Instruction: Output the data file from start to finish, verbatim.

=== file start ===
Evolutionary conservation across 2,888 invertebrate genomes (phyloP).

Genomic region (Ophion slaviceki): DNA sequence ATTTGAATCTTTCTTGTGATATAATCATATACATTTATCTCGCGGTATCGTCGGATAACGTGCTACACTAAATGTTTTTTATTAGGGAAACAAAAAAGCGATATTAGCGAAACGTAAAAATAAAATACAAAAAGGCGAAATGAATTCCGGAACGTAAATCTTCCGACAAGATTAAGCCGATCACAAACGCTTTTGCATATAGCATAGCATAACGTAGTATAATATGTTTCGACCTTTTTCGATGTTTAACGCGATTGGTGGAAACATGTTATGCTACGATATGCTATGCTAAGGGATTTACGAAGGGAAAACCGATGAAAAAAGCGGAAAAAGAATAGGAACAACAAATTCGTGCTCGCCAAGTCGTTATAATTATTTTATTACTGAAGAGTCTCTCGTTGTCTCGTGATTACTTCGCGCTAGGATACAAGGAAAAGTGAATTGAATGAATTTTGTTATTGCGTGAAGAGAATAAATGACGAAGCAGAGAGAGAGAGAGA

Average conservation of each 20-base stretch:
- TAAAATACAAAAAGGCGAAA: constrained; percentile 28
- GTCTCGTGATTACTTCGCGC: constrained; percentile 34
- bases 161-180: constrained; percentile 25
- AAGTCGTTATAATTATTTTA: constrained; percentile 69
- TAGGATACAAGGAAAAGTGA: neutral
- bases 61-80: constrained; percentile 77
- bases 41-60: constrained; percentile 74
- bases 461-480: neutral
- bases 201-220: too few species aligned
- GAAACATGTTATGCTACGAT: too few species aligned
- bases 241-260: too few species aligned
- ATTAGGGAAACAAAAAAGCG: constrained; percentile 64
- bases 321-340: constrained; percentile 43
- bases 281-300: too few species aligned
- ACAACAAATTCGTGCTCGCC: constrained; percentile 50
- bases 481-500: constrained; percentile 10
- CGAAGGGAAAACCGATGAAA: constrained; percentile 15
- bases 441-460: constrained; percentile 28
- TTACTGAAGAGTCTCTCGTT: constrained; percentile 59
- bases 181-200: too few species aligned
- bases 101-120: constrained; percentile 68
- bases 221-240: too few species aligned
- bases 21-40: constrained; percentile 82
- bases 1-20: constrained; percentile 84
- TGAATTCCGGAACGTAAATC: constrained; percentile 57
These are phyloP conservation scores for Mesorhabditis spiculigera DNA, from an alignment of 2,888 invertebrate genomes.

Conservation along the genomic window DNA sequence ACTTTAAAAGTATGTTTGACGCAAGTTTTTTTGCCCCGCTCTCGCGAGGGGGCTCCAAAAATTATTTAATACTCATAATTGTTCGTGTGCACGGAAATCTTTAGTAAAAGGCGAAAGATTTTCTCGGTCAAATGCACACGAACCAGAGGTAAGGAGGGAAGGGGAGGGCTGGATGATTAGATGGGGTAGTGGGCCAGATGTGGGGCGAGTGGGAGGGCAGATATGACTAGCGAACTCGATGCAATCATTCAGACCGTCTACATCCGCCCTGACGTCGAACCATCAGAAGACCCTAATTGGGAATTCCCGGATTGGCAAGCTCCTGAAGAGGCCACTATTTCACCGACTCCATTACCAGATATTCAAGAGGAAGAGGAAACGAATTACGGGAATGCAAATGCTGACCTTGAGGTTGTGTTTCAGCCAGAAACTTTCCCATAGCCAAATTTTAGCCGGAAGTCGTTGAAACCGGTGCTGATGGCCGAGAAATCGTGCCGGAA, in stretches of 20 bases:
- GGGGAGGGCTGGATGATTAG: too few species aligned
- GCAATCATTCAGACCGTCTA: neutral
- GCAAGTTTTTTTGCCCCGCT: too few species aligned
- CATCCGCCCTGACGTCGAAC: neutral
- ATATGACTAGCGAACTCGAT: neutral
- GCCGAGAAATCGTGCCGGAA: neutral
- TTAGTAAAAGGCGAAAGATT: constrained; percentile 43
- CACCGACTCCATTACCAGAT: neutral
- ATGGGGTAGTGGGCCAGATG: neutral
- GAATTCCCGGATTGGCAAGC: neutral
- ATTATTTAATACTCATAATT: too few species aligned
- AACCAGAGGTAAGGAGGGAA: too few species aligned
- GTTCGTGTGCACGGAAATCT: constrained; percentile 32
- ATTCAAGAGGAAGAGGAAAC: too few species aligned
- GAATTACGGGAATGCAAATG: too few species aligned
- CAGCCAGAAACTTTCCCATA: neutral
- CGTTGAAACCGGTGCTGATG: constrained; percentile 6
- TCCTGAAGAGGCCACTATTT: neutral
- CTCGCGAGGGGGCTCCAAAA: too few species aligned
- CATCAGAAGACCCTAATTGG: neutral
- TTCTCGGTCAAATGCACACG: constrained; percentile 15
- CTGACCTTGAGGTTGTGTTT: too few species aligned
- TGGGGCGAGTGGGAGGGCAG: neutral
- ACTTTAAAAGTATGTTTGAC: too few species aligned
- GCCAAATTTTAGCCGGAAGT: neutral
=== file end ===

Evolutionary conservation across 2,888 invertebrate genomes (phyloP).

Genomic region (Ophion slaviceki): DNA sequence ATTTGAATCTTTCTTGTGATATAATCATATACATTTATCTCGCGGTATCGTCGGATAACGTGCTACACTAAATGTTTTTTATTAGGGAAACAAAAAAGCGATATTAGCGAAACGTAAAAATAAAATACAAAAAGGCGAAATGAATTCCGGAACGTAAATCTTCCGACAAGATTAAGCCGATCACAAACGCTTTTGCATATAGCATAGCATAACGTAGTATAATATGTTTCGACCTTTTTCGATGTTTAACGCGATTGGTGGAAACATGTTATGCTACGATATGCTATGCTAAGGGATTTACGAAGGGAAAACCGATGAAAAAAGCGGAAAAAGAATAGGAACAACAAATTCGTGCTCGCCAAGTCGTTATAATTATTTTATTACTGAAGAGTCTCTCGTTGTCTCGTGATTACTTCGCGCTAGGATACAAGGAAAAGTGAATTGAATGAATTTTGTTATTGCGTGAAGAGAATAAATGACGAAGCAGAGAGAGAGAGAGA

Average conservation of each 20-base stretch:
- TAAAATACAAAAAGGCGAAA: constrained; percentile 28
- GTCTCGTGATTACTTCGCGC: constrained; percentile 34
- bases 161-180: constrained; percentile 25
- AAGTCGTTATAATTATTTTA: constrained; percentile 69
- TAGGATACAAGGAAAAGTGA: neutral
- bases 61-80: constrained; percentile 77
- bases 41-60: constrained; percentile 74
- bases 461-480: neutral
- bases 201-220: too few species aligned
- GAAACATGTTATGCTACGAT: too few species aligned
- bases 241-260: too few species aligned
- ATTAGGGAAACAAAAAAGCG: constrained; percentile 64
- bases 321-340: constrained; percentile 43
- bases 281-300: too few species aligned
- ACAACAAATTCGTGCTCGCC: constrained; percentile 50
- bases 481-500: constrained; percentile 10
- CGAAGGGAAAACCGATGAAA: constrained; percentile 15
- bases 441-460: constrained; percentile 28
- TTACTGAAGAGTCTCTCGTT: constrained; percentile 59
- bases 181-200: too few species aligned
- bases 101-120: constrained; percentile 68
- bases 221-240: too few species aligned
- bases 21-40: constrained; percentile 82
- bases 1-20: constrained; percentile 84
- TGAATTCCGGAACGTAAATC: constrained; percentile 57
These are phyloP conservation scores for Mesorhabditis spiculigera DNA, from an alignment of 2,888 invertebrate genomes.

Conservation along the genomic window DNA sequence ACTTTAAAAGTATGTTTGACGCAAGTTTTTTTGCCCCGCTCTCGCGAGGGGGCTCCAAAAATTATTTAATACTCATAATTGTTCGTGTGCACGGAAATCTTTAGTAAAAGGCGAAAGATTTTCTCGGTCAAATGCACACGAACCAGAGGTAAGGAGGGAAGGGGAGGGCTGGATGATTAGATGGGGTAGTGGGCCAGATGTGGGGCGAGTGGGAGGGCAGATATGACTAGCGAACTCGATGCAATCATTCAGACCGTCTACATCCGCCCTGACGTCGAACCATCAGAAGACCCTAATTGGGAATTCCCGGATTGGCAAGCTCCTGAAGAGGCCACTATTTCACCGACTCCATTACCAGATATTCAAGAGGAAGAGGAAACGAATTACGGGAATGCAAATGCTGACCTTGAGGTTGTGTTTCAGCCAGAAACTTTCCCATAGCCAAATTTTAGCCGGAAGTCGTTGAAACCGGTGCTGATGGCCGAGAAATCGTGCCGGAA, in stretches of 20 bases:
- GGGGAGGGCTGGATGATTAG: too few species aligned
- GCAATCATTCAGACCGTCTA: neutral
- GCAAGTTTTTTTGCCCCGCT: too few species aligned
- CATCCGCCCTGACGTCGAAC: neutral
- ATATGACTAGCGAACTCGAT: neutral
- GCCGAGAAATCGTGCCGGAA: neutral
- TTAGTAAAAGGCGAAAGATT: constrained; percentile 43
- CACCGACTCCATTACCAGAT: neutral
- ATGGGGTAGTGGGCCAGATG: neutral
- GAATTCCCGGATTGGCAAGC: neutral
- ATTATTTAATACTCATAATT: too few species aligned
- AACCAGAGGTAAGGAGGGAA: too few species aligned
- GTTCGTGTGCACGGAAATCT: constrained; percentile 32
- ATTCAAGAGGAAGAGGAAAC: too few species aligned
- GAATTACGGGAATGCAAATG: too few species aligned
- CAGCCAGAAACTTTCCCATA: neutral
- CGTTGAAACCGGTGCTGATG: constrained; percentile 6
- TCCTGAAGAGGCCACTATTT: neutral
- CTCGCGAGGGGGCTCCAAAA: too few species aligned
- CATCAGAAGACCCTAATTGG: neutral
- TTCTCGGTCAAATGCACACG: constrained; percentile 15
- CTGACCTTGAGGTTGTGTTT: too few species aligned
- TGGGGCGAGTGGGAGGGCAG: neutral
- ACTTTAAAAGTATGTTTGAC: too few species aligned
- GCCAAATTTTAGCCGGAAGT: neutral